My faith in our government sometimes wavers. I gave two years of my life in an unpopular war back in the ’60s, then watched the National Park Service take a solid stance on not re-opening the upper valley road, locking out the disabled and elderly from the most spectacular scenery in the world.

I see an unfinished job here in Stehekin. We have an expensive brand-new wheel chair-accessible dock, a lift to the deck where people can get a hamburger, and the wheel chair lifts on buses to take people up the valley, which is lovely, but does not represent the treasures North Cascades National Park has to offer.

The excuse we hear most often from NPS is lack of funding for such an expensive project, but they have not even requested funding. It is simply not their priority, but it’s not their park either. It belongs to all the people for the enjoyment of everyone. I take that to mean the disabled, elderly, children and people from all walks of life.

I hope to visit these places again and to see the wonder on the faces of people seeing them for the first time.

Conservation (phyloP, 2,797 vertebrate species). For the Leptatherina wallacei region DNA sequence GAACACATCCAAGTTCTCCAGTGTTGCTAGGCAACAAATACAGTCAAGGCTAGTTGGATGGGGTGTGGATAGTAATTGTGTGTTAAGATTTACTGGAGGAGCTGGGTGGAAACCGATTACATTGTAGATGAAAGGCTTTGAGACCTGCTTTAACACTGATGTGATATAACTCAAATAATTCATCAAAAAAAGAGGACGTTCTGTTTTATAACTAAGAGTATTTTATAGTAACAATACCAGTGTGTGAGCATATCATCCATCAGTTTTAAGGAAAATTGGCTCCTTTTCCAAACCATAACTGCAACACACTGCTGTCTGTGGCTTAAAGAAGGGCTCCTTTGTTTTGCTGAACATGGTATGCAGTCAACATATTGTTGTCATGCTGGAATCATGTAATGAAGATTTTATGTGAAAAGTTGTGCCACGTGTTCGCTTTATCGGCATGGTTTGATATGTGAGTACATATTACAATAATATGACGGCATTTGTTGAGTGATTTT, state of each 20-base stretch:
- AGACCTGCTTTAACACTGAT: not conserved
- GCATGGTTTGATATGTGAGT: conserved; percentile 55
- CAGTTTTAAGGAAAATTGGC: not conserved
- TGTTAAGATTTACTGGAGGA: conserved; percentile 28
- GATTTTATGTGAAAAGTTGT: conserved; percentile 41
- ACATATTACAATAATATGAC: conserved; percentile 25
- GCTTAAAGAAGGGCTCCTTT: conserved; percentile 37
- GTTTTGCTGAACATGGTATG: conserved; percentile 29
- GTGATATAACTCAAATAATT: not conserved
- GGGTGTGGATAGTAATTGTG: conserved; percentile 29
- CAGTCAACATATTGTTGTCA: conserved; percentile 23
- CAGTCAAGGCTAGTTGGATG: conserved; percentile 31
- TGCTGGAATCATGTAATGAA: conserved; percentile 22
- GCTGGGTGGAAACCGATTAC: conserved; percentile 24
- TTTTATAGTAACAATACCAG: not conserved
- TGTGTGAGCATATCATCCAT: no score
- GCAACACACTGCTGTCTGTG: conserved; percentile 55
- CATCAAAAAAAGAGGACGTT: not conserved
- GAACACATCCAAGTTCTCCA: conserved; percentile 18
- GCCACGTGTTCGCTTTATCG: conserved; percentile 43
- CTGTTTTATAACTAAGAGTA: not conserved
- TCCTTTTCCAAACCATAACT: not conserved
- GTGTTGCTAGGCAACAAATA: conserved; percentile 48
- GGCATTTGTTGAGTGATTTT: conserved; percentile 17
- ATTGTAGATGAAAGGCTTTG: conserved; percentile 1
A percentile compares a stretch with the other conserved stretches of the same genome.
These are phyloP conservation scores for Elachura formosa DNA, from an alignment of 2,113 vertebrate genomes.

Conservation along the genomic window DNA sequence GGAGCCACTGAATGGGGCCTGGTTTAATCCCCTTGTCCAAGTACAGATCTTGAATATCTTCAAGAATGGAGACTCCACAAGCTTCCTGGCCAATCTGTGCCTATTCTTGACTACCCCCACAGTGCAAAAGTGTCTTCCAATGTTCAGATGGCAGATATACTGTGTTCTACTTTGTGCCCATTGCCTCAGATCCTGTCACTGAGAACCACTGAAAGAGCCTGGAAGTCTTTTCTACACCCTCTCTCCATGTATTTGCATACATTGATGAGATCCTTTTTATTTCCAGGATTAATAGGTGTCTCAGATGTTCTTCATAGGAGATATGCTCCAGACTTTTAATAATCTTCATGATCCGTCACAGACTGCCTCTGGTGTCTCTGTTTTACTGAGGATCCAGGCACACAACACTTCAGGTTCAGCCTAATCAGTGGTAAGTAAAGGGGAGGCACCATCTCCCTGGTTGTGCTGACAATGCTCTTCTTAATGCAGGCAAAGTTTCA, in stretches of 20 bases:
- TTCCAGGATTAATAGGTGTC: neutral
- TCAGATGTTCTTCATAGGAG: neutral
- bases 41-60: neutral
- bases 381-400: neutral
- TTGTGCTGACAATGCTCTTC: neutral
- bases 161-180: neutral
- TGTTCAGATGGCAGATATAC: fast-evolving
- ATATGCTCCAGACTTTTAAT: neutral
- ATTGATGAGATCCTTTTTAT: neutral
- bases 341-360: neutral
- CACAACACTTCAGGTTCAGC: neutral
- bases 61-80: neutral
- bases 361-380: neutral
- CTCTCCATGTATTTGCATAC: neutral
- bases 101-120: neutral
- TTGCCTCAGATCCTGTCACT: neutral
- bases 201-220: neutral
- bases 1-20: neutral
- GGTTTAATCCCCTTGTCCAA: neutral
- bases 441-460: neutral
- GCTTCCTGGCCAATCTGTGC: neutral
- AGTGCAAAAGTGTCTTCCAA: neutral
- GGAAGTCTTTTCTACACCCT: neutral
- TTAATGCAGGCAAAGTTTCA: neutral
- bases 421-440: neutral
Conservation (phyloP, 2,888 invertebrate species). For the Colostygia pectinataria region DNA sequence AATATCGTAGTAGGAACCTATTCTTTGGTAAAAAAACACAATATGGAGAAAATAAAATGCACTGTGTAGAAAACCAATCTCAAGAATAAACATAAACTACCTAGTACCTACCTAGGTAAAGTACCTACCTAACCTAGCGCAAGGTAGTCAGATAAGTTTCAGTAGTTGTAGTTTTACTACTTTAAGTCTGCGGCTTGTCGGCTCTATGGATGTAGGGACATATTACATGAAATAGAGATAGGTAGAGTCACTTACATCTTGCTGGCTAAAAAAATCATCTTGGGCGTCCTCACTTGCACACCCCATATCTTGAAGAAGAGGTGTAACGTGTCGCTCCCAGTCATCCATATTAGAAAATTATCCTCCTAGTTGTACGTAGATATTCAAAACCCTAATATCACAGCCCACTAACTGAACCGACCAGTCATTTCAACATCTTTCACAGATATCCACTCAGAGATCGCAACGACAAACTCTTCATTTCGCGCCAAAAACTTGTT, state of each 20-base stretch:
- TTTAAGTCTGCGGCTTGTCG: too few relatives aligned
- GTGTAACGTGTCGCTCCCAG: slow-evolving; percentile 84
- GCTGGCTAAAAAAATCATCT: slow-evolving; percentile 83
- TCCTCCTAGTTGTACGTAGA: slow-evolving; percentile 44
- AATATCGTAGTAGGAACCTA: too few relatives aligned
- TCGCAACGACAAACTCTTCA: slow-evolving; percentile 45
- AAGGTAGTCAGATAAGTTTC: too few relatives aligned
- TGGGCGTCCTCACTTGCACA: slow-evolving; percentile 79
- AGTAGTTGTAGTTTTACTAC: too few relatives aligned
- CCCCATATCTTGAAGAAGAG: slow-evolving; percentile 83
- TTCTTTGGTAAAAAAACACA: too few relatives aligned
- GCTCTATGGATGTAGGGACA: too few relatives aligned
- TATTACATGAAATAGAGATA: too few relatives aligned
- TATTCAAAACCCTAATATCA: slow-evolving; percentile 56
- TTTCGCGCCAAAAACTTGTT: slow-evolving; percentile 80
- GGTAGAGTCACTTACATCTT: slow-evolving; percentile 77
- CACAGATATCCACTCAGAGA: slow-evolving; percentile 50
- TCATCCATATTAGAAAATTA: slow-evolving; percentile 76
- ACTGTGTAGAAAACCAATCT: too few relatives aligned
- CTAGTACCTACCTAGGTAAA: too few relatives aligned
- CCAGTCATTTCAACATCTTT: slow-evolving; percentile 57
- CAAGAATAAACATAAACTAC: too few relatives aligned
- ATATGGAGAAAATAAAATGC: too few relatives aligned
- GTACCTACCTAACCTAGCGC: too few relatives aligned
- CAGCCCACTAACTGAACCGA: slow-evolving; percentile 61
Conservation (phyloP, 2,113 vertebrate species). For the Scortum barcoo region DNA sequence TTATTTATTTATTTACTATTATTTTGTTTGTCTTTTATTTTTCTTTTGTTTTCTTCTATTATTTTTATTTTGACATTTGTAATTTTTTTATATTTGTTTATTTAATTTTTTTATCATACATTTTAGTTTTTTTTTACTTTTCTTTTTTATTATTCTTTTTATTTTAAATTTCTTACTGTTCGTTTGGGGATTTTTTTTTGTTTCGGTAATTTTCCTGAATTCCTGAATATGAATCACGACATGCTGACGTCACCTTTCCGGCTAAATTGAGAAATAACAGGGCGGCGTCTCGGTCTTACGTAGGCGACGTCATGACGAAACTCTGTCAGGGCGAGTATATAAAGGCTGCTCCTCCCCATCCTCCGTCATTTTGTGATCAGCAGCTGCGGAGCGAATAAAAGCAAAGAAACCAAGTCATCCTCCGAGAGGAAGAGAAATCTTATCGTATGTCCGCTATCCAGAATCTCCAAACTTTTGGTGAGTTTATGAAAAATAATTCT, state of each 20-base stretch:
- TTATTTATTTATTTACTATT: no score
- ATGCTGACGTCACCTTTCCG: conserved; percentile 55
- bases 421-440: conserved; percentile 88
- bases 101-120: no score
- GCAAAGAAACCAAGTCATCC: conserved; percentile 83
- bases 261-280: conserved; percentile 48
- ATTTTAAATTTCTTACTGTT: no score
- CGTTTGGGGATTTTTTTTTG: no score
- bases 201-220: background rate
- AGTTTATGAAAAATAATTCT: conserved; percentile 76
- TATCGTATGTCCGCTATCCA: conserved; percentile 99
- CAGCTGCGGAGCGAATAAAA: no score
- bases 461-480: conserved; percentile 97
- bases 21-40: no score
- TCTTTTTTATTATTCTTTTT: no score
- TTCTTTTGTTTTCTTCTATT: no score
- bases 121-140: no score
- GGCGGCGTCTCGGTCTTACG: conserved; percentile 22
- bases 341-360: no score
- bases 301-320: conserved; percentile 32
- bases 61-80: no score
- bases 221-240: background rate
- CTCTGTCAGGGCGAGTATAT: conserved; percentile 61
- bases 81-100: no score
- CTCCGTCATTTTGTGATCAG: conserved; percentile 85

Mike Barnhart is a photographer and longtime Stehekin Valley resident who lives on the family homestead with his wife Nancy. His mother, June Courtney Barnhart, was born in a log cabin just down the road from his home. Mike wrote and published “At Home in The Woods, A Stehekin Family History – The Moores and Courtneys.”

Reasons for reopening the Upper Stehekin Valley Road

Promises: Legislation – public access for all – public safety – valley culture and heritage

“Because  opening the Upper Stehekin Valley Road is in keeping with the intention of all legislation for the area… Because  the opening of the Upper Stehekin Valley Road is necessary to provide public access for all and… Because opening the road is a necessity to provide for public health & safety.”… From the Stehekin Heritage Open the Upper Valley Road publication.

The Stehekin River Road is Critical to visitors and valley residents for these reasons…

It provides access for recreational activities for all, and fulfills the commitment stated in the 1964 Wilderness Act and the 1988 Washington Wilderness Act.

* It is an important part of Stehekin’s history… It is vital to the culture, heritage and economy of Stehekin.